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The Effect of State Repression on Online Dissent: The Case of Hong Kong National Security Law

Date: Sept 22, 2023

Time: 10 pm Hong Kong Time; 9 am Central Time; 10 am Eastern Time; 7 am Pacific Time

Speaker: Justin Ho, Amsterdam School of Communication Research

Discussant: Tetsuro Kobayashi, Waseda University

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In 2020, China imposed a strict national security law (NSL) in Hong Kong that aims to deter secession and subversion activities in Hong Kong. The current literature on state repression suggests three mechanisms through which repression can affect dissent: deterrence, backlash, and tactical shift. Deterrence occurs when people change their behavior for fear that they will be punished in the future; backlash occurs when repression triggers outrage among supporters and in turn fuels dissent; and tactical shift occurs when repression results in alternative forms of political expression. Against this background, this paper focuses on the effect of the NSL on online dissent in Hong Kong. This work utilizes transfer learning language models to identify the topics within a corpus of 3 million Facebook posts and interrupted time series analysis to examine the changes in their prevalence in response to the introduction of the NSL. This study illustrates the changes and continuities in discourse and strategies of online dissent and discusses the roles social media play during movement abeyance.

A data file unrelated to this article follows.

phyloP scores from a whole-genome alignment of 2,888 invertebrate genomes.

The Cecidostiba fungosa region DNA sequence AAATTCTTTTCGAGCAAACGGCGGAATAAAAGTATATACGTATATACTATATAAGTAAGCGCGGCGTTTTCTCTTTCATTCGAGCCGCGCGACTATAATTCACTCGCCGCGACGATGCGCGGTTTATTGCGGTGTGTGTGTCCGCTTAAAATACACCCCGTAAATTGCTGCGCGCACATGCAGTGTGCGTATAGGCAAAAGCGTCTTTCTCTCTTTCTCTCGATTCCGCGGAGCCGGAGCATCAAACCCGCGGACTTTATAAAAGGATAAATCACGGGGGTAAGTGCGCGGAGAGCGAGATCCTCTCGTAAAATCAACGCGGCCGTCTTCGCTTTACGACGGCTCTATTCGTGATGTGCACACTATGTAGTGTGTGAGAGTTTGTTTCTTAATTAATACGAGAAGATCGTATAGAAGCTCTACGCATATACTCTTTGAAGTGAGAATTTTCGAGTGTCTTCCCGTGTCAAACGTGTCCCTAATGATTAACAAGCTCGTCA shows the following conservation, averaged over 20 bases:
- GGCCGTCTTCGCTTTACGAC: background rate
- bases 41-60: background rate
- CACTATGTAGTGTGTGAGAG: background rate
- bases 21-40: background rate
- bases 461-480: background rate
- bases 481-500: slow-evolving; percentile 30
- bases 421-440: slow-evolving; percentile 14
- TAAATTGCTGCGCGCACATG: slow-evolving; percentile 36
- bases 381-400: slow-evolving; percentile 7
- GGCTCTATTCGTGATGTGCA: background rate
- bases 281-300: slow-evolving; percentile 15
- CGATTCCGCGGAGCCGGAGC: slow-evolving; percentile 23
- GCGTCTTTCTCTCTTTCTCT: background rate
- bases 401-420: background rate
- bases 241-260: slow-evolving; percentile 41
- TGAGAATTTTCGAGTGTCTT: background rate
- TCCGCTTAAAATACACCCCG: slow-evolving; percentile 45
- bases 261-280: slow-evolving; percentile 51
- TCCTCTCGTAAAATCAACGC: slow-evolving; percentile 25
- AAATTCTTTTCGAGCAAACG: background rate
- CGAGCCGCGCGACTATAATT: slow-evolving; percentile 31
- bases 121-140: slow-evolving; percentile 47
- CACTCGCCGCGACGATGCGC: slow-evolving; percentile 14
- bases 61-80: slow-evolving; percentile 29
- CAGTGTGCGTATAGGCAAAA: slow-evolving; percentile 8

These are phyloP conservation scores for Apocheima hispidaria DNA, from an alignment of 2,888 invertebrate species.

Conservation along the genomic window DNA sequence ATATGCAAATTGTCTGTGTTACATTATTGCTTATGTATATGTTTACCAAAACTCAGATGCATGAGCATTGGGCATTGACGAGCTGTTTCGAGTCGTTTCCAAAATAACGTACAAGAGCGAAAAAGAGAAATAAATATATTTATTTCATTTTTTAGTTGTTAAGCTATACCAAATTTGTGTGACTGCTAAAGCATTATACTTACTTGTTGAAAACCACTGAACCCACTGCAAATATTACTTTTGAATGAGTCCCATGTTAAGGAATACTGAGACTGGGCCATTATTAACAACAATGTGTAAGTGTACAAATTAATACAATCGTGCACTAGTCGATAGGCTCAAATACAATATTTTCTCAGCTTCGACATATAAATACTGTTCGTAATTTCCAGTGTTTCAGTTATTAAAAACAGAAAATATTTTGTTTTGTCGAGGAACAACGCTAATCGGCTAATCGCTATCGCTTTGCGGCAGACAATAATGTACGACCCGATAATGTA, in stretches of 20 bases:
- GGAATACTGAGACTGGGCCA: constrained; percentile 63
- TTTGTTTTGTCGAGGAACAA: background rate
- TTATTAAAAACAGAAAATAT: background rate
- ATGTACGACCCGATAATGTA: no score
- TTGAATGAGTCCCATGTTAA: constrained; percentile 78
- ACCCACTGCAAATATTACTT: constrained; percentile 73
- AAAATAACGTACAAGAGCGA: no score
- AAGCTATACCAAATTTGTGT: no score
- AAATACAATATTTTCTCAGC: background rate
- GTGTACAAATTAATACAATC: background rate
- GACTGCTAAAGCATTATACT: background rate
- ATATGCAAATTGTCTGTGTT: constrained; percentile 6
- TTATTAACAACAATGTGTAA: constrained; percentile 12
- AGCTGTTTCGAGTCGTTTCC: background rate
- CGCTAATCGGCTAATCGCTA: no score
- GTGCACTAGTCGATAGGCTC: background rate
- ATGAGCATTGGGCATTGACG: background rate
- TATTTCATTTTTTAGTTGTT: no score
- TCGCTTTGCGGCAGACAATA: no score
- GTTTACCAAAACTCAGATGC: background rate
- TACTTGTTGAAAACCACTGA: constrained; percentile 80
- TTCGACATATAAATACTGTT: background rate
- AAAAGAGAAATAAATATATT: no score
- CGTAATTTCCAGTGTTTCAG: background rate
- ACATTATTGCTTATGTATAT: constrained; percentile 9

speaker Justin Chun-ting Ho is a postdoctoral researcher at the Amsterdam School of Communication Research. He holds a PhD in Sociology from the University of Edinburgh. His research focuses on nationalism and populism with a focus on how they are communicated via social media. His research employs a range of computational methods, including computational text analysis and social network analysis.


commentator Tetsuro Kobayashi is a Professor at the School of Political Science and Economics, Waseda University. His study focuses primarily on political communication, political psychology, and public opinion, with a particular emphasis on East Asia. Before joining Waseda University, he had held positions at the National Institute of Informatics and City University of Hong Kong. His extensive research has been published in prestigious peer-reviewed journals spanning the fields of political science, communication, and psychology.

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